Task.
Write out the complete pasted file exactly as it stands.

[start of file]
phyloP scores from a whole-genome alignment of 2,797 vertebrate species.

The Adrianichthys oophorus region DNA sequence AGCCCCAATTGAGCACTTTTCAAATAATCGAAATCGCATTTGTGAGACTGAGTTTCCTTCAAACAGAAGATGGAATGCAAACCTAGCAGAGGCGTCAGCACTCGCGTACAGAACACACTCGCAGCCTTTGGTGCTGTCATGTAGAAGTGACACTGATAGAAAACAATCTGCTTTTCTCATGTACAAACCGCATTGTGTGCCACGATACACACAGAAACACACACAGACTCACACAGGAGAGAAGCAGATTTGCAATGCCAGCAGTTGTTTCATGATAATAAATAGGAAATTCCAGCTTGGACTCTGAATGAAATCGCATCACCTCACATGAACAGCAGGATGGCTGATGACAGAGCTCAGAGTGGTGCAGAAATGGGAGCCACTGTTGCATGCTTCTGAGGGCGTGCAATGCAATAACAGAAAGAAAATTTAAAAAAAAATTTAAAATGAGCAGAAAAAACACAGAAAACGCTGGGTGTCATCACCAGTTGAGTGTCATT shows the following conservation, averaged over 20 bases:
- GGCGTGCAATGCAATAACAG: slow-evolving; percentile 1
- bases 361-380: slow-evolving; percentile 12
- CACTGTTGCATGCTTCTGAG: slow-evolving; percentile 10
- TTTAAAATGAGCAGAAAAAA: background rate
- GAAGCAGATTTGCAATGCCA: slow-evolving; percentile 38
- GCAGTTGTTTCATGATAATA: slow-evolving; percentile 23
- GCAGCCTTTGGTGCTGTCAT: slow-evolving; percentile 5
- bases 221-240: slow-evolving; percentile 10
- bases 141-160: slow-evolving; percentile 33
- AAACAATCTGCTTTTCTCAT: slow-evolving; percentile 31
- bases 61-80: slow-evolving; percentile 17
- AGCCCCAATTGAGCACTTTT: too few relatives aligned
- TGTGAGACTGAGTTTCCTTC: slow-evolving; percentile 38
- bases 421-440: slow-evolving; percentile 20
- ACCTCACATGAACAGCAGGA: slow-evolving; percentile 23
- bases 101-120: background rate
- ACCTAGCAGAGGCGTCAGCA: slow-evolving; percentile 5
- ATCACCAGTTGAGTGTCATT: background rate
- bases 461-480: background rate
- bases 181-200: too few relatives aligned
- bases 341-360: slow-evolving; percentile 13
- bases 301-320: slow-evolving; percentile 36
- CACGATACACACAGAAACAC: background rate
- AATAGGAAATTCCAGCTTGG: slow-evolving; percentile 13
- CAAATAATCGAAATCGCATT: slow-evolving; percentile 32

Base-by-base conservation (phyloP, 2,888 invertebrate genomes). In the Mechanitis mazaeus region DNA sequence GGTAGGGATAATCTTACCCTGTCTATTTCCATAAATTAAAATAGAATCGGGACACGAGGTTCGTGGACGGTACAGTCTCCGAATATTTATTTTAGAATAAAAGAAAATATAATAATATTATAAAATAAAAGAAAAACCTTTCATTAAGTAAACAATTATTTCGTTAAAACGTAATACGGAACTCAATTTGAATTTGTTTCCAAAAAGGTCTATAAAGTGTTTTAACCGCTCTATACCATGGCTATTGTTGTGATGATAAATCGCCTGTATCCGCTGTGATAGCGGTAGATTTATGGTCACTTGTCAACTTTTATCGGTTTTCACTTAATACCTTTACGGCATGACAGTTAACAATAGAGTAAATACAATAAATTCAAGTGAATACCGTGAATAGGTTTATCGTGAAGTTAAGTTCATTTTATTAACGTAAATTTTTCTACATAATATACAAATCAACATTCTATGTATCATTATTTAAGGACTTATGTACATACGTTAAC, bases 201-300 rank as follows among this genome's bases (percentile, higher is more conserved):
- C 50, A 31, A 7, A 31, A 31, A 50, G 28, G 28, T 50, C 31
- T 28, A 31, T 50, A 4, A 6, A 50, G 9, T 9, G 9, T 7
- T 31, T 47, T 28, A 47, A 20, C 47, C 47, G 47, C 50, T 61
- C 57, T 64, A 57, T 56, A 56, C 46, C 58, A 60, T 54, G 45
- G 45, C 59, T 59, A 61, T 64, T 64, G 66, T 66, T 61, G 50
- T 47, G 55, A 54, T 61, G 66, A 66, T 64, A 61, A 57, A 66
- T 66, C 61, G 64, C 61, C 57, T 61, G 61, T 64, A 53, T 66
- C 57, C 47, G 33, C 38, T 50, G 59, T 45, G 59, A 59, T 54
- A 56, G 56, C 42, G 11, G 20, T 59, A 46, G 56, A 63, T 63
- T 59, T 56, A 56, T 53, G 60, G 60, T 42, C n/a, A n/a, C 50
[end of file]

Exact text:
phyloP scores from a whole-genome alignment of 2,797 vertebrate species.

The Adrianichthys oophorus region DNA sequence AGCCCCAATTGAGCACTTTTCAAATAATCGAAATCGCATTTGTGAGACTGAGTTTCCTTCAAACAGAAGATGGAATGCAAACCTAGCAGAGGCGTCAGCACTCGCGTACAGAACACACTCGCAGCCTTTGGTGCTGTCATGTAGAAGTGACACTGATAGAAAACAATCTGCTTTTCTCATGTACAAACCGCATTGTGTGCCACGATACACACAGAAACACACACAGACTCACACAGGAGAGAAGCAGATTTGCAATGCCAGCAGTTGTTTCATGATAATAAATAGGAAATTCCAGCTTGGACTCTGAATGAAATCGCATCACCTCACATGAACAGCAGGATGGCTGATGACAGAGCTCAGAGTGGTGCAGAAATGGGAGCCACTGTTGCATGCTTCTGAGGGCGTGCAATGCAATAACAGAAAGAAAATTTAAAAAAAAATTTAAAATGAGCAGAAAAAACACAGAAAACGCTGGGTGTCATCACCAGTTGAGTGTCATT shows the following conservation, averaged over 20 bases:
- GGCGTGCAATGCAATAACAG: slow-evolving; percentile 1
- bases 361-380: slow-evolving; percentile 12
- CACTGTTGCATGCTTCTGAG: slow-evolving; percentile 10
- TTTAAAATGAGCAGAAAAAA: background rate
- GAAGCAGATTTGCAATGCCA: slow-evolving; percentile 38
- GCAGTTGTTTCATGATAATA: slow-evolving; percentile 23
- GCAGCCTTTGGTGCTGTCAT: slow-evolving; percentile 5
- bases 221-240: slow-evolving; percentile 10
- bases 141-160: slow-evolving; percentile 33
- AAACAATCTGCTTTTCTCAT: slow-evolving; percentile 31
- bases 61-80: slow-evolving; percentile 17
- AGCCCCAATTGAGCACTTTT: too few relatives aligned
- TGTGAGACTGAGTTTCCTTC: slow-evolving; percentile 38
- bases 421-440: slow-evolving; percentile 20
- ACCTCACATGAACAGCAGGA: slow-evolving; percentile 23
- bases 101-120: background rate
- ACCTAGCAGAGGCGTCAGCA: slow-evolving; percentile 5
- ATCACCAGTTGAGTGTCATT: background rate
- bases 461-480: background rate
- bases 181-200: too few relatives aligned
- bases 341-360: slow-evolving; percentile 13
- bases 301-320: slow-evolving; percentile 36
- CACGATACACACAGAAACAC: background rate
- AATAGGAAATTCCAGCTTGG: slow-evolving; percentile 13
- CAAATAATCGAAATCGCATT: slow-evolving; percentile 32

Base-by-base conservation (phyloP, 2,888 invertebrate genomes). In the Mechanitis mazaeus region DNA sequence GGTAGGGATAATCTTACCCTGTCTATTTCCATAAATTAAAATAGAATCGGGACACGAGGTTCGTGGACGGTACAGTCTCCGAATATTTATTTTAGAATAAAAGAAAATATAATAATATTATAAAATAAAAGAAAAACCTTTCATTAAGTAAACAATTATTTCGTTAAAACGTAATACGGAACTCAATTTGAATTTGTTTCCAAAAAGGTCTATAAAGTGTTTTAACCGCTCTATACCATGGCTATTGTTGTGATGATAAATCGCCTGTATCCGCTGTGATAGCGGTAGATTTATGGTCACTTGTCAACTTTTATCGGTTTTCACTTAATACCTTTACGGCATGACAGTTAACAATAGAGTAAATACAATAAATTCAAGTGAATACCGTGAATAGGTTTATCGTGAAGTTAAGTTCATTTTATTAACGTAAATTTTTCTACATAATATACAAATCAACATTCTATGTATCATTATTTAAGGACTTATGTACATACGTTAAC, bases 201-300 rank as follows among this genome's bases (percentile, higher is more conserved):
- C 50, A 31, A 7, A 31, A 31, A 50, G 28, G 28, T 50, C 31
- T 28, A 31, T 50, A 4, A 6, A 50, G 9, T 9, G 9, T 7
- T 31, T 47, T 28, A 47, A 20, C 47, C 47, G 47, C 50, T 61
- C 57, T 64, A 57, T 56, A 56, C 46, C 58, A 60, T 54, G 45
- G 45, C 59, T 59, A 61, T 64, T 64, G 66, T 66, T 61, G 50
- T 47, G 55, A 54, T 61, G 66, A 66, T 64, A 61, A 57, A 66
- T 66, C 61, G 64, C 61, C 57, T 61, G 61, T 64, A 53, T 66
- C 57, C 47, G 33, C 38, T 50, G 59, T 45, G 59, A 59, T 54
- A 56, G 56, C 42, G 11, G 20, T 59, A 46, G 56, A 63, T 63
- T 59, T 56, A 56, T 53, G 60, G 60, T 42, C n/a, A n/a, C 50